After hours

Melbourne, the Saturday one week before Christmas, 2016. Stacey Tierney isn’t rostered to work at Dreams Gentlemen’s Club, but the 29-year-old British woman is saving to go to Hawaii for her thirtieth birthday and to pay for the business course that got her an Australian visa. She is also thinking about the nursing degree she has long dreamed of studying.

She arrives at the club around 8pm. For the next seven hours, Stacey works hard. In between podium sets, she approaches the customers with a practised smile, accepting the occasional drink and cracking the odd joke, waiting for the opportune moment to offer a private dance. As an independent contractor, Stacey is paid by customers, not by the club. Around a quarter to four on Sunday morning, Stacey goes into a private room with five other people.

She is still in there on Sunday afternoon, long after the club has emptied out. She is still there on Monday morning. Thirty hours after going in, Stacey is found slumped on a sofa, as if asleep.




That Christmas, as I return to New Zealand to celebrate with my family, I follow Stacey’s story in the media. Initially, it is reported that she stayed back for an after-hours function, that she had died of a suspected drug overdose and that the room had been cleaned up before emergency services were called.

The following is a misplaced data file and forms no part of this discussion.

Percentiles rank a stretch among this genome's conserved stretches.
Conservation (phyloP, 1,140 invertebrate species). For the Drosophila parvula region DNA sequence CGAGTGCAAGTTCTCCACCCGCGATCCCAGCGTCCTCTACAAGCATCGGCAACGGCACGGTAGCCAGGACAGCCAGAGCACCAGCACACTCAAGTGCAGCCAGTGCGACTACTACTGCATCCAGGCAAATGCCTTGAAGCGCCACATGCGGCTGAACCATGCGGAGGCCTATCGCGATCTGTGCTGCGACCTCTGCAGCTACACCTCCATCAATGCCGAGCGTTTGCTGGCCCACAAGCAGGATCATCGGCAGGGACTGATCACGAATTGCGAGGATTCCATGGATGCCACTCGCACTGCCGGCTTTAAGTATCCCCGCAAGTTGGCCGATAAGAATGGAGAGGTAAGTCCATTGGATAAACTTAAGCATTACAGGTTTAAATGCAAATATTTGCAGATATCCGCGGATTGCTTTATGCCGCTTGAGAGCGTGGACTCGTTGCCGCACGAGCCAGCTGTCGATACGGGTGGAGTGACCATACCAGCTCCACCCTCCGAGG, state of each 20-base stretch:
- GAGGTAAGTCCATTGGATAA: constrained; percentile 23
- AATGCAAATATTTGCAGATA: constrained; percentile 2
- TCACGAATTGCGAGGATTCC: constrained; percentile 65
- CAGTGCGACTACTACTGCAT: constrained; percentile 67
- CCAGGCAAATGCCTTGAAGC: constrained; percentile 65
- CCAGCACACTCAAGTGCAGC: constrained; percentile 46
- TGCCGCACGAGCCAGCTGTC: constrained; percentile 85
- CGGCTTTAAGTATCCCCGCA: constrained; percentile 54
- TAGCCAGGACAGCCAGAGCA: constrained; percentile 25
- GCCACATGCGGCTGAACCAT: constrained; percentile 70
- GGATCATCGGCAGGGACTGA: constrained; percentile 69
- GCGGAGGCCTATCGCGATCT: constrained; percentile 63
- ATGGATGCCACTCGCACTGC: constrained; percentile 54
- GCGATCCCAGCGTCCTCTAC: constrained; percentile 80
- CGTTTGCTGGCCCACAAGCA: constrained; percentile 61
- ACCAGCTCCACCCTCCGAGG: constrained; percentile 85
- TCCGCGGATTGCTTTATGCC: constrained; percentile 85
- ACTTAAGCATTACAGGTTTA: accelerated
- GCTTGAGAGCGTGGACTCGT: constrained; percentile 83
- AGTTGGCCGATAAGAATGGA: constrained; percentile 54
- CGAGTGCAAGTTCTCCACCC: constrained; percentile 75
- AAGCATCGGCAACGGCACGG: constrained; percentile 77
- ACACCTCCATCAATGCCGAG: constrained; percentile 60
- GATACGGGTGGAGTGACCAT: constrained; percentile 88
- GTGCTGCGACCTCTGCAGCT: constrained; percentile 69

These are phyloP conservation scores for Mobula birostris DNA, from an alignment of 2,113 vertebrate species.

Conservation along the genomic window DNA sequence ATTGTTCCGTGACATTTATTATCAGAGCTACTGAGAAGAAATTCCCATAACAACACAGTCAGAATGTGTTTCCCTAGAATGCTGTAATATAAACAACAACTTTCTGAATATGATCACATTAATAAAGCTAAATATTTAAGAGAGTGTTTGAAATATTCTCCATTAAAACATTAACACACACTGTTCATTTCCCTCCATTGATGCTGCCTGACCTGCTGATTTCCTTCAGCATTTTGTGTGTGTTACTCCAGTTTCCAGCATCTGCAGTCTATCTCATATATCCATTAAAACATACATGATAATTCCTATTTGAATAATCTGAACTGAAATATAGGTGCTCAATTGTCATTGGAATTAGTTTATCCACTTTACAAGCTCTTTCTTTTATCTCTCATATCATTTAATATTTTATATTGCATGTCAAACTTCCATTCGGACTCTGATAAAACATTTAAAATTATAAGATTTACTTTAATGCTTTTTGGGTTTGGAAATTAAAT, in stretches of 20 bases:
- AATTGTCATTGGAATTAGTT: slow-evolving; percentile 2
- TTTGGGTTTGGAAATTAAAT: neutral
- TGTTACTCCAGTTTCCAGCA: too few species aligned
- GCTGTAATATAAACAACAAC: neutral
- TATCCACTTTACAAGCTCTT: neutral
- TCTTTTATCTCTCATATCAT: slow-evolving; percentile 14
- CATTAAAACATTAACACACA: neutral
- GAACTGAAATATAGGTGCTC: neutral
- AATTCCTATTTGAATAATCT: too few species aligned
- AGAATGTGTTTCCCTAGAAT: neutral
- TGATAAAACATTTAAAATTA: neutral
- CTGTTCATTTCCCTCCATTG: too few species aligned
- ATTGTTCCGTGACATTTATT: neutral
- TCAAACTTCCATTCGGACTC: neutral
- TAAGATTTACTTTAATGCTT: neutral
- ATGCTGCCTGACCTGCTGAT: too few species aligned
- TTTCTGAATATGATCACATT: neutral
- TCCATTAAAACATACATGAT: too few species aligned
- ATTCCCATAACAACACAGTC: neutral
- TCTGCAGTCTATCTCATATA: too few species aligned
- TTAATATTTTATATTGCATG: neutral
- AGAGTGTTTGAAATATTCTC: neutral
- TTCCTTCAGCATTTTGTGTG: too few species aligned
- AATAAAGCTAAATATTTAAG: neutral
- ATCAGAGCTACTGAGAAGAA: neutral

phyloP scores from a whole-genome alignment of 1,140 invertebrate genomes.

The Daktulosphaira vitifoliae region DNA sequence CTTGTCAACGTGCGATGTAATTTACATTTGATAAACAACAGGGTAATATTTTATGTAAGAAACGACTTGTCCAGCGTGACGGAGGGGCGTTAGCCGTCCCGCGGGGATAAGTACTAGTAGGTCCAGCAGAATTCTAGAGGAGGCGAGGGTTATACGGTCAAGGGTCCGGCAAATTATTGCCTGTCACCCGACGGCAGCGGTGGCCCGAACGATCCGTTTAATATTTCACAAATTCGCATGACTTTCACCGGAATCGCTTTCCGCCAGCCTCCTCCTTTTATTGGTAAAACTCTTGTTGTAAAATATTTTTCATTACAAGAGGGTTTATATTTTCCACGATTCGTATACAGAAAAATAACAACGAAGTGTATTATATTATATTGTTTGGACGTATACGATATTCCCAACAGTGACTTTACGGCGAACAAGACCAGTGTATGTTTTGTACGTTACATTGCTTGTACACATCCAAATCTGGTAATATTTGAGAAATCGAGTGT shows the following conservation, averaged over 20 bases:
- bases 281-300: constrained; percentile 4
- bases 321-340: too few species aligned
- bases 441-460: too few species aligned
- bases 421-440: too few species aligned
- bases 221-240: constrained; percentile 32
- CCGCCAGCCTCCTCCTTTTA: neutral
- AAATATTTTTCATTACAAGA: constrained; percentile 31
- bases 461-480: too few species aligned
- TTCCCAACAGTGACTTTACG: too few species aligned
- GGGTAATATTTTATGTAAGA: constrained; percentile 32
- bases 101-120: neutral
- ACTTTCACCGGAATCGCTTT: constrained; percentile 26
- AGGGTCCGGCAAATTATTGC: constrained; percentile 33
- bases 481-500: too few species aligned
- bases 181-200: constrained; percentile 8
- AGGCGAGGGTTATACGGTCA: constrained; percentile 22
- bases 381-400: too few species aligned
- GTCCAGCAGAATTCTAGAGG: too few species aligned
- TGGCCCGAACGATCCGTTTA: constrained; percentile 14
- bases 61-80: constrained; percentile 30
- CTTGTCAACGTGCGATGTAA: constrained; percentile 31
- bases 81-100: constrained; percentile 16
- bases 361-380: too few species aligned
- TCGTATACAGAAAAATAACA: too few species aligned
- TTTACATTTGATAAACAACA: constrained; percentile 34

The tabloids revert to tired tropes: Stacey’s ‘heartbroken family’ had been unaware she was supporting herself by stripping; she was a ‘party girl’ whose friends had warned her against working at the club, described by News Corp as ‘a seedy underground den where drug use was rife’. In Daily Mail Australia, Antoinette Aparo, the sister of Salvatore, the club’s owner, insinuated Stacey’s own culpability: ‘I know strip clubs and I know the type of girls who work there.’

I worked as a stripper for twenty years and have written about the industry. What shocks me the most is the club’s reopening the day after Stacey’s death for ‘Sexy Poker Tuesdays’ without first acknowledging her passing. I guess death isn’t part of the fantasy.

Meanwhile, Stacey’s family in the UK begins a crowd-funding campaign to cover the cost of repatriating her body.



‘When it first happened, it drove me a bit mad really,’ Stacey’s friend Natalie* tells me. ‘I kept finding myself walking past Dreams and looking up at all the CCTV cameras in the area and thinking there is no way the police didn’t know who was there that night.’

The unwillingness of the police to comment on the case, coupled with the stigma attached to sex work, left many dancers convinced that Stacey’s death – which coincided with the International Day to End Violence Against Sex Workers – was being intentionally overlooked.